...For us Borges may be the ur-writer, but he thought of himself primarily as a reader; writing was just among the most intensely engaged ways of reading. In his essay “Literary Pleasure,” reprinted in ON WRITING (Penguin Classics, $15), one of three new Borges anthologies appearing this month under the general editorship of Suzanne Jill Levine, he says of his youthful reading — “the greatest literary joys I have experienced” — that he “believed everything, even errata and poor illustrations.” Reading was faith; writing a call-and-response form of prayer. To love a text: isn’t that just to find oneself helplessly casting about for something to say in return?
Which brings us back to worship. If serial rereading is one way to define worship, then one of Borges’s most revered gods was Robert Louis Stevenson. This even though in Borges’s time, Stevenson’s work was basically considered kid stuff. The first seven editions of the Norton Anthology of English Literature do not deign to include Stevenson, though he finally surfaces in the eighth edition, published in 2006. Borges not only commented on books that didn’t exist. He read books — pulpy and arcane alike — that few others bothered to see.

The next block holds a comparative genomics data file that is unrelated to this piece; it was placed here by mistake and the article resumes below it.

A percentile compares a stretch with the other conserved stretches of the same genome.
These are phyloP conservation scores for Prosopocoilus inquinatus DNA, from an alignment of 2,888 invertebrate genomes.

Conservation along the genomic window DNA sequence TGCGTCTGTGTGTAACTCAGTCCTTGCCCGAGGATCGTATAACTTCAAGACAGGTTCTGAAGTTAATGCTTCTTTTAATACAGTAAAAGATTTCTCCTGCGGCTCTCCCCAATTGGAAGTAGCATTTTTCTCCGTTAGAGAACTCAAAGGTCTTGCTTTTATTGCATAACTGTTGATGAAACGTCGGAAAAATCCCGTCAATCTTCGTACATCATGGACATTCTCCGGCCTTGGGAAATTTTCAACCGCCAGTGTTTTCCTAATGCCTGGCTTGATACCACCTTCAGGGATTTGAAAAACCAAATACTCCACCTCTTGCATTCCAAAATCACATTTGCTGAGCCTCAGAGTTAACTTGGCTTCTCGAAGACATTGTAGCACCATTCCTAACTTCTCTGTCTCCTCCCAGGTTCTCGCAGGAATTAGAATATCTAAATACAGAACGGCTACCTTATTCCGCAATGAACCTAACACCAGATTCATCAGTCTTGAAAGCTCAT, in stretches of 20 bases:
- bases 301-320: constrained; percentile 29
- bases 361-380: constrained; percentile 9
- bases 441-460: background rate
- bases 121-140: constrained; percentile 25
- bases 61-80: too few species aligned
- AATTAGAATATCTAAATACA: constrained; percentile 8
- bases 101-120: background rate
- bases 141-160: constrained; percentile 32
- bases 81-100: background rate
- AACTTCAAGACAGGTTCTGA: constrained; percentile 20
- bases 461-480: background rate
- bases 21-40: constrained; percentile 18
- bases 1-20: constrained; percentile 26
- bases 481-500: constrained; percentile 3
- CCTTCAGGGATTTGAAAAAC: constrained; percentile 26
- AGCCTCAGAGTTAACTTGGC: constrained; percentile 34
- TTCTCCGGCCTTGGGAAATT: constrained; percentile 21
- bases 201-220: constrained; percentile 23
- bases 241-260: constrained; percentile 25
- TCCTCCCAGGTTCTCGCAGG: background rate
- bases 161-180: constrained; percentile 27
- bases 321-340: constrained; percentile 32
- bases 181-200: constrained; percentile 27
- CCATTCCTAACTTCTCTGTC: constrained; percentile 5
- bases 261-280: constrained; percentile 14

The Stevenson book Borges revisited most often was “The Wrecker,” a relatively obscure novel that Stevenson wrote with his stepson. Published in 1892, “The Wrecker” is a story of high seas adventure, high stakes speculation and high interest loans; it’s part mystery novel, part adventure novel, part mock Künstlerroman...
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